The retail sector got clobbered last week after major department stores posted weaker-than-expected quarterly results, raising fears the multi-year exodus out of brick and mortar into e-commerce sales is picking up steam at a rapid pace. Mall anchors posted double-digit percentage declines during the multiday route, putting a dead weight on more resilient players that had so far avoided heavy selling pressure.

This price behavior marks a dangerous preamble to this week’s Wal-Mart Stores, Inc. (WMT) confessional, forcing market players to consider hitting the sidelines ahead of the news to avoid getting caught in another downdraft. Even so, the sector has reached extremely oversold levels after last week’s stomach-churning decline, raising odds the retail giant will gain ground as long as it doesn’t warn about dire times ahead.

WMT Long-Term Chart (1994–2017)

WMT

The Dow component emerged as a market leader in the 1980s, with their megastore concept catching fire while putting thousands of Main Street storefronts out of business. It posted just a single decline over a 9-year period that started in the mid-80s, plunging with U.S. markets during the 1987 crash. The stock regained its footing quickly, entering a fresh round of new highs starting in 1990.

The rally topped out in 1993, giving way to a multiyear rounded correction that ejected into a new uptrend in 1997. That impulse peaked at $70.25 in the first quarter of 2000, just before the bubble burst in the Dot-com bear market. Keep that level in mind because it took more than 12-years for a return trip and breakout. Sellers also failed to move the needle during this dull period, with declines finding willing buyers in the lower-40s.

The stock returned to the prior decade’s high in 2012 and broke out, but momentum failed to develop, yielding choppy sideways action on top of new support, ahead of a 2014 rally wave that reached an all-time high at 90.97 in January 2015. It then turned sharply lower, with shareholders losing faith due to growing market share at Amazon.com, Inc. (AMZN) and other Net juggernauts.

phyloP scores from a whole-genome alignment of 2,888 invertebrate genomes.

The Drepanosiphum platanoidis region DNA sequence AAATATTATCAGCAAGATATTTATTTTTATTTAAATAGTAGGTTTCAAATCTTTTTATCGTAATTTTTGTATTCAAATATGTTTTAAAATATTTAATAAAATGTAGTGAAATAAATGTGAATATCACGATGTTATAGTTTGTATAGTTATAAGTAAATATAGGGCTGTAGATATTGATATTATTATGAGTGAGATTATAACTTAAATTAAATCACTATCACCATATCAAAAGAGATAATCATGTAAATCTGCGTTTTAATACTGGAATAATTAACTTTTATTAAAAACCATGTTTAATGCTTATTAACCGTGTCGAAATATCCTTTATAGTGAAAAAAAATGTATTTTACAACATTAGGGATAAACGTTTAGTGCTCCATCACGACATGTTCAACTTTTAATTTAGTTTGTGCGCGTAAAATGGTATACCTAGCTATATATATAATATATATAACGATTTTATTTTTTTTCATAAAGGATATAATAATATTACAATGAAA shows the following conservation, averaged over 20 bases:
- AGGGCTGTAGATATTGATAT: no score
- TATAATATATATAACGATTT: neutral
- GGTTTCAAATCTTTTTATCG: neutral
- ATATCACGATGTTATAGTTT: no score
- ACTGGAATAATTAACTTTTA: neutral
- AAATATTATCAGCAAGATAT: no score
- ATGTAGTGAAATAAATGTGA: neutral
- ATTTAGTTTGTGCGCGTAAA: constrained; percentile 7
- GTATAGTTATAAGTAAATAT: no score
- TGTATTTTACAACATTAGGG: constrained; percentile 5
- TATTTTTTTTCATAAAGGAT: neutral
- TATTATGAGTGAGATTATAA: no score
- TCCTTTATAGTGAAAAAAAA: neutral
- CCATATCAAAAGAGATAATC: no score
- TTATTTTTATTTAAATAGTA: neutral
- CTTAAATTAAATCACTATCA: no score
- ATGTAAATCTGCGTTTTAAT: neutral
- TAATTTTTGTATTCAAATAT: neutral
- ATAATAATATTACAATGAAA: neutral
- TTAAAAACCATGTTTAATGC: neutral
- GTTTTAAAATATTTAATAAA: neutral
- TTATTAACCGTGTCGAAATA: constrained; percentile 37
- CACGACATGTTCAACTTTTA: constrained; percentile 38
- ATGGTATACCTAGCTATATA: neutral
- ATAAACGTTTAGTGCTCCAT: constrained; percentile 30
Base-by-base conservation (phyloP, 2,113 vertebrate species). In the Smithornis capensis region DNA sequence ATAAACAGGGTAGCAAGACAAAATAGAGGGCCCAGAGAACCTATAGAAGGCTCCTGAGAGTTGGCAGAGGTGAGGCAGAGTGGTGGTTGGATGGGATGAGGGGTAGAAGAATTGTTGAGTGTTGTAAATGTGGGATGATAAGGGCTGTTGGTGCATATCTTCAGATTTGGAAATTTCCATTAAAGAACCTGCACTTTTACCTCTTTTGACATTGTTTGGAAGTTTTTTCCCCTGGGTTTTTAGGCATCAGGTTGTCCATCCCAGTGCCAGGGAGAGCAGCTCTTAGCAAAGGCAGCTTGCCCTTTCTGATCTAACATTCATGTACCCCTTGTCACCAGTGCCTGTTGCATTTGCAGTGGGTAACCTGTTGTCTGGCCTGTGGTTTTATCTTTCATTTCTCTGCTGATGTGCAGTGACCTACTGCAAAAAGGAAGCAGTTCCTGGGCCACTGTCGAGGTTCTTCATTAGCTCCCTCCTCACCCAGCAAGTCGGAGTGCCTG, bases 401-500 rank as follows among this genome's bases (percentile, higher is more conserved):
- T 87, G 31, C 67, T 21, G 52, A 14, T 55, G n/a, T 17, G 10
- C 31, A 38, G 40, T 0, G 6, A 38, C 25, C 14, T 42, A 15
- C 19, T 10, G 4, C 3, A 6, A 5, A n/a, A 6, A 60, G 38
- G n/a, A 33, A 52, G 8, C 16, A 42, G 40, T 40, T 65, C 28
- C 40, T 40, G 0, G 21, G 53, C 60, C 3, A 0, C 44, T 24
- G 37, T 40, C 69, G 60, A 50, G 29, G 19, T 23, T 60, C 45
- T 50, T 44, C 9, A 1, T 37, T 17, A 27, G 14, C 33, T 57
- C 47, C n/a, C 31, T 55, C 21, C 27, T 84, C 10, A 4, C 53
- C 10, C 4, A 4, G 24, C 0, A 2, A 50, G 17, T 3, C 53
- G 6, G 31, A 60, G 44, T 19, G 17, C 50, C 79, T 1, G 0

WMT Short-Term Chart (2015–2017)

WMT

The 2012 breakout (blue line) failed during the August 2015 mini flash crash, yielding lower prices into November, when selling pressure ended near $60. The subsequent recovery wave stalled at the 50% selloff retracement in August 2016, giving way to a pullback that straddled the breakout. Buyers finally took control after the November election, lifting the stock just below the .618 retracement level, ahead of last week’s selloff.

Technically-speaking, this is a dangerous spot because price action hasn’t confirmed a breakout above last year’s peak with a successful test or basing pattern. That omission opens the door to a double top and reversal that could yield a decline into the January 2017 low at $65.28. Conversely, a relief rally could reach the lower-80s, where stronger harmonic resistance is waiting to test the resolve of newly minted bulls.

On Balance Volume (OBV) peaked in 2013 and tested the high in the first half of 2015, ahead of an aggressive distribution wave that hit bottom in August 2015. The indicator gained ground into the summer of 2016 and has ground sideways for the last 11 months (green line) even though the rice has lifted to the highest high since May 2015. This signals a bearish divergence, giving bears the upper hand heading into this week’s closely watched results.

The Bottom Line

Wal-Mart reports earnings on May 18 while sector sentiment has fallen to highly negative levels in reaction to a string of reduced guidance from major mall anchors. The report from rival Target, Inc. (TGT) one day earlier could set the tone, telling nervous shareholders to pay attention if they’re thinking of getting out prior to the news.

<Disclosure: the author held no positions in aforementioned stocks at the time of publication.>

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